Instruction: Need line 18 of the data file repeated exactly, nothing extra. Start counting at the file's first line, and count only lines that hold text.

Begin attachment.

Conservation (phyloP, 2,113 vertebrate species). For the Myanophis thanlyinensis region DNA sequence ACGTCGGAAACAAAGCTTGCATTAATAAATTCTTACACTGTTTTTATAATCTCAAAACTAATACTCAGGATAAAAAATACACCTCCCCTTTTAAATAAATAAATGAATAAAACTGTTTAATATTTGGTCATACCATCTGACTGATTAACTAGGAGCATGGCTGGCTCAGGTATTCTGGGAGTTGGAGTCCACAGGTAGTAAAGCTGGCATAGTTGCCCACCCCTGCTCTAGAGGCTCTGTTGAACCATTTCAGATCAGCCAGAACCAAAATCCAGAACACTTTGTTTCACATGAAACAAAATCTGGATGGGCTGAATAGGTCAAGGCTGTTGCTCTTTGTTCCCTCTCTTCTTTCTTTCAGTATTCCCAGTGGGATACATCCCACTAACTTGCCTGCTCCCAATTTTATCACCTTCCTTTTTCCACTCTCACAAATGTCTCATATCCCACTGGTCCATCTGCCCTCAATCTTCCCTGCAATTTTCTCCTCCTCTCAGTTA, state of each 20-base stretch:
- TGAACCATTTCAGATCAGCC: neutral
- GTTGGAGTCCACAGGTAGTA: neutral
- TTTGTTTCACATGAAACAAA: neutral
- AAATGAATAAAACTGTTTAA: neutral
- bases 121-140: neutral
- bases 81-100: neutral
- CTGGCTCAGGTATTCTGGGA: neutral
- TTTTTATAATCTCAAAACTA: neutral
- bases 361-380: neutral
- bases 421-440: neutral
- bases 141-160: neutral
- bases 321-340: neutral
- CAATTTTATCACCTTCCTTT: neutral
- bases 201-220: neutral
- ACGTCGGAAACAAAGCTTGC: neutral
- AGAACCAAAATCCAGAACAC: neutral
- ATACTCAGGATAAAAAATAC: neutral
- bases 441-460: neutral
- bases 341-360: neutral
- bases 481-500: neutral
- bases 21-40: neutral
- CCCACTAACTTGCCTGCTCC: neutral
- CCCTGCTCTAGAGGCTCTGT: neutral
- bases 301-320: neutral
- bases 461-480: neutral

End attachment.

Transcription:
- ATACTCAGGATAAAAAATAC: neutral